There’s a reason Angela Davis is regarded as one of the greatest thinkers of her (or any) generation. Here’s the revolutionary scholar and former political prisoner waxing poetic on a recent episode of Democracy NOW!:
…feminist perspectives, I think, are really important, and not just with respect to understanding how essential it is to look at women in prison, even though women constitute a relatively small minority. One can see the way the system functions a lot more clearly by looking at the convergence, for example, of institutional violence and intimate violence. Also, looking at the particular situation of trans prisoners not only allows us to recognize that this is a group that is perhaps more criminalized than any other group—trans people are arrested and imprisoned more frequently than any other group in society—it allows us to see the role that the prison system as a whole plays in upholding the binary notions of gender in the larger society. So, feminism, it seems to me, helps us to reframe the issue of imprisonment and the prison-industrial complex within a larger context. And we see the connections with—between the personal and the political, the institutional and the intimate, the public and the private….
But I think it’s also important to point out that women are such a minority because there are other ways of punishing women in the larger society. And I like to point out that violence against women, which is the most pandemic form of violence in the world—I mean, we talk about police violence, we talk about—when we talk about racist violence, we think about street violence, Trayvon Martin and so forth, and that’s absolutely important to recognize, but at the same time, the violence that happens in relationships is connected with that street violence, institutional violence and intimate violence.
We (broadly speaking) have a tendency of thinking of type of oppression in isolation. What Angela Davis is doing here is getting us think of the connectedness of them all.
Of particular interest to me is the part where she talks the fact that women are a minority in our prison system because we have other ways of punishing them. Violence against women is the most prevalent form of violence, yet largely goes unpunished, in part because, as Davis alludes to, it itself is a form of punishment. It isn’t punishment in the way we understand police violence as a reaction to breaking the law (which it isn’t always, but that’s how we rationalize), but it is the way of keeping women “in their place” that doesn’t involve the state. We don’t have to employ the police or prisons to uphold patriarchy, in the way we use them to uphold racism and capitalism, when women face the daily threat of violence in their homes from people they know. While we pay lip service to the idea that violence against women is wrong, and have made it illegal, the fact that we do little to enforce those laws is the tacit recognition that in order for the current system to remain intact, a degree of violence against women is necessary.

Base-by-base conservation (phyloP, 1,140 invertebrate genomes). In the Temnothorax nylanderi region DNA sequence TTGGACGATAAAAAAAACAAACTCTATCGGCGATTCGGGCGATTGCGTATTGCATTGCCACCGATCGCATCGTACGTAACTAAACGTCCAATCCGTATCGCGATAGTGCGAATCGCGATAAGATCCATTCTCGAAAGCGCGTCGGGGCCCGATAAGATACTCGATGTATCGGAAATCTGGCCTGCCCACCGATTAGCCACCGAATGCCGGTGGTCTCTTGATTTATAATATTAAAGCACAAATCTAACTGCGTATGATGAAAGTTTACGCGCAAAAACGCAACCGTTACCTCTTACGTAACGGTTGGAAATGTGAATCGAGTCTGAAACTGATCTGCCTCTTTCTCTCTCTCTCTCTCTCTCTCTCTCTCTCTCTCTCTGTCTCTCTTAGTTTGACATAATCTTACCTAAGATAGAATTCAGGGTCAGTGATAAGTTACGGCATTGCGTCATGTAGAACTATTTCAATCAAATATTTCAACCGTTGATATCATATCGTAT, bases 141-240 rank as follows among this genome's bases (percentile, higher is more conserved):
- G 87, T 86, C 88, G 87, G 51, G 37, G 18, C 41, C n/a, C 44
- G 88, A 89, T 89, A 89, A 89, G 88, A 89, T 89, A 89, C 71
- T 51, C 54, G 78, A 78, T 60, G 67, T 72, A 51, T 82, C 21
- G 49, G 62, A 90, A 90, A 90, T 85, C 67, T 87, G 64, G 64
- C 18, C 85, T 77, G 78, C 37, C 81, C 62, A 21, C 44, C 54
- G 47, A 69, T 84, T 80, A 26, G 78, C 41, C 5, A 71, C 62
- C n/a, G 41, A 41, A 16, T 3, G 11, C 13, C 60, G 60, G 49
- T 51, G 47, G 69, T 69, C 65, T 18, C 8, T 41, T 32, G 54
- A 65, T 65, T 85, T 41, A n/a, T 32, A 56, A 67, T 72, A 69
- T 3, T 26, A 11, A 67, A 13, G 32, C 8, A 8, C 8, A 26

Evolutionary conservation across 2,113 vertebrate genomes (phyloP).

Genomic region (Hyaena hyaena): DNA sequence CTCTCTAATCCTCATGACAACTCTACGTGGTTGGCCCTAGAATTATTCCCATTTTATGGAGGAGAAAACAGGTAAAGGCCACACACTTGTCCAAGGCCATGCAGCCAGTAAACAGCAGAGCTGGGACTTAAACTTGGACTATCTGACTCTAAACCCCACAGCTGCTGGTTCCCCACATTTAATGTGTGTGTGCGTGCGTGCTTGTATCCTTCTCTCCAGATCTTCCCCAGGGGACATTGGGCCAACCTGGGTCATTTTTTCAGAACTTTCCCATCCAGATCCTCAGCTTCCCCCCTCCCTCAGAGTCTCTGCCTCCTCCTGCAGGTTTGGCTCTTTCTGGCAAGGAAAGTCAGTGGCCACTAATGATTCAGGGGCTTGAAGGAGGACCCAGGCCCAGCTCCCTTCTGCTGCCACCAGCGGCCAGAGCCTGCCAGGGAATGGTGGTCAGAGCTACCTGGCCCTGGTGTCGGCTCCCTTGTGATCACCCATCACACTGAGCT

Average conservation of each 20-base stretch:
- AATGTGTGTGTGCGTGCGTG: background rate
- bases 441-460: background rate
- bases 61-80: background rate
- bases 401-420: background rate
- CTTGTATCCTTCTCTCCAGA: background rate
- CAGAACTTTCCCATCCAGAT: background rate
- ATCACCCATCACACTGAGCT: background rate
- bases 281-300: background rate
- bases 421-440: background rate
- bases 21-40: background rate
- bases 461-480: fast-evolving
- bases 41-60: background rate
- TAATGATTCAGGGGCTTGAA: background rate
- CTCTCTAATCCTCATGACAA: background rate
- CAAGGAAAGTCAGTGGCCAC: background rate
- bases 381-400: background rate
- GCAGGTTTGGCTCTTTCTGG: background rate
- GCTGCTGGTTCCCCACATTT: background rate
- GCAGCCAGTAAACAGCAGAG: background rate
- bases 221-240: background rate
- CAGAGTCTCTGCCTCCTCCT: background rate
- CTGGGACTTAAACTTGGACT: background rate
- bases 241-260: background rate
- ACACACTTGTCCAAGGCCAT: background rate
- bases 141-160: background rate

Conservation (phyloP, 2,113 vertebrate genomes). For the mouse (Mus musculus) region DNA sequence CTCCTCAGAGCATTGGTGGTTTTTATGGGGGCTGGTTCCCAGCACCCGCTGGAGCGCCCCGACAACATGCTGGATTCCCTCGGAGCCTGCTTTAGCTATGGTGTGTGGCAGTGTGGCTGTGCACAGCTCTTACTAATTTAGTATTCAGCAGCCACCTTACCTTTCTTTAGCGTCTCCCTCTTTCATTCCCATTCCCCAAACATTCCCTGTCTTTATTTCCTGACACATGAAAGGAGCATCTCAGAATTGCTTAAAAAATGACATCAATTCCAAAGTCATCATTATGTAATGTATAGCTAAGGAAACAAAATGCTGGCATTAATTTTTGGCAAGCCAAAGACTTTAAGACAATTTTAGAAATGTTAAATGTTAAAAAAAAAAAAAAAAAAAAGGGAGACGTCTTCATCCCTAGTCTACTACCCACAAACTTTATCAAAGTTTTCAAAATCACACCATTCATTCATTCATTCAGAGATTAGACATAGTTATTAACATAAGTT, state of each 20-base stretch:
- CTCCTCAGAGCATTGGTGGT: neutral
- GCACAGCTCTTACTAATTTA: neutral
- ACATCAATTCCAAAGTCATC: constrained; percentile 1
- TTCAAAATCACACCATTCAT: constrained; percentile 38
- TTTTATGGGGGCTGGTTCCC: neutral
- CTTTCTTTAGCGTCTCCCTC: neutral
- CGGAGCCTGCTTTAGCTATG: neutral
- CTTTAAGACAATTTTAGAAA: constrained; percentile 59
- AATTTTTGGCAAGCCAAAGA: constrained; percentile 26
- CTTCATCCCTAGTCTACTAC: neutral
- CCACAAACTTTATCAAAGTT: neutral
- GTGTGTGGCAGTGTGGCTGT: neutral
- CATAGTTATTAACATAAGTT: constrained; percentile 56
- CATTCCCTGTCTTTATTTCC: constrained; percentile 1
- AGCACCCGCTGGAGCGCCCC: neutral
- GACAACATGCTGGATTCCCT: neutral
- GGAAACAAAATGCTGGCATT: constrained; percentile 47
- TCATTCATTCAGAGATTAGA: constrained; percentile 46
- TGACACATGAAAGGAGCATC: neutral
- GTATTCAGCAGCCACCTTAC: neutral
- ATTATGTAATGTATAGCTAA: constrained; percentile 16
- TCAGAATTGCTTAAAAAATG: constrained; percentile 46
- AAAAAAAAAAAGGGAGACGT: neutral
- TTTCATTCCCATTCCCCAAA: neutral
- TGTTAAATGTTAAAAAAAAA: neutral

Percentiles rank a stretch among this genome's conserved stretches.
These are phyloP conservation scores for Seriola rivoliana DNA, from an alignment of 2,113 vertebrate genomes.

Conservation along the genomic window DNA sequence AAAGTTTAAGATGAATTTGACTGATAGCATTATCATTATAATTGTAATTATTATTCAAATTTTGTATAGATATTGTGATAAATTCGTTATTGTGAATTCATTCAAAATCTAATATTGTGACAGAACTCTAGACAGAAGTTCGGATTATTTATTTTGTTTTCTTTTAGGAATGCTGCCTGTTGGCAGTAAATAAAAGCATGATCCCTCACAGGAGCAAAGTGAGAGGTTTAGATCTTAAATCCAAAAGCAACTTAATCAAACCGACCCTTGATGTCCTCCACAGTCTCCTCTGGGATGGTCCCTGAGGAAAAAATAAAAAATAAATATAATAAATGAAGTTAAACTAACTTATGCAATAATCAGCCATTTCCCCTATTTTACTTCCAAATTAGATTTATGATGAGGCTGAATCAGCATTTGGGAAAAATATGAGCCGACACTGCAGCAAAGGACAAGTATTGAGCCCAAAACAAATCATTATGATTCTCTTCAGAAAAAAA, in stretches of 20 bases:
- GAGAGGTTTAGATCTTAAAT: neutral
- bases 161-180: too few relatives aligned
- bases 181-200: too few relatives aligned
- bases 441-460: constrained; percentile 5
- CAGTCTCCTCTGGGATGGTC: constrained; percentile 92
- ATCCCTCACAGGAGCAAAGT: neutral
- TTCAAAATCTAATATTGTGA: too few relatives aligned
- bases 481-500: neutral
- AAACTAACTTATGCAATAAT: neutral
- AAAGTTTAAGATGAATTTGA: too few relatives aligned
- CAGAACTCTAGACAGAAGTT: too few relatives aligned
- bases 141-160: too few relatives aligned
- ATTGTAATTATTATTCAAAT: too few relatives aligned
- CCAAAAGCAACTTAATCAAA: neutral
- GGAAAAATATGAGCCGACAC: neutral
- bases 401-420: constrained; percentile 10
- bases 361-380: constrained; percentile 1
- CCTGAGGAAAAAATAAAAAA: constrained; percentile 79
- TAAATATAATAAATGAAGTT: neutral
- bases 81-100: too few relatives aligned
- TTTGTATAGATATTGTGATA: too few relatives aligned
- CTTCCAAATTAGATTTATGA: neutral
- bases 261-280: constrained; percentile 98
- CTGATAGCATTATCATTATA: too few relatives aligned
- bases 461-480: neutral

Everyone must be stay in their place, lest the whole system collapses.
When we recognize that, all of our struggles become linked. It’s not about whether the deaths of Trayvon Martin and Jordan Davis are more important than the self-defense trials of Marissa Alexander or CeCe McDonald, but the fact that they are all functions of the same system. When we see that, solidarity is possible.
Unfortunately, none of us goes unaffected by privilege, and even in the spaces we carve out to fight back against oppression we can lose sight of our connectedness. We can start to see it as a zero-sum game where the gains of others necessitate a loss for ourselves. That’s not only not the case, but runs counter to the idea of solidarity. But the investment in our own privilege can be deep.
I’m not always sure how to address that because privilege is seductive. There’s always the promise of more. More access, more power, more money, more respect. But this is precisely what Angela Davis wants us to understand: there is no more. There is nothing to be gained by remaining silent about the oppression of others. They are not the same, but our oppressions are linked. The same system that allows trans women to be murdered in the streets without consequence also murders black men in those very same streets. The same system that would deny a rape victim due process because she serves in the military also finds it just to send a black woman to prison for 60 years for trying to defend herself. The same system that teaches black and Latino boys to be “respectable” in order to overcome racism has no respect for the plight of black and Latino girls.
Undoing one form of oppression necessitates that we undo them all. And we have to be willing to stand beside one another until it’s done.
Mychal Denzel Smith is a Knobler Fellow at The Nation Institute.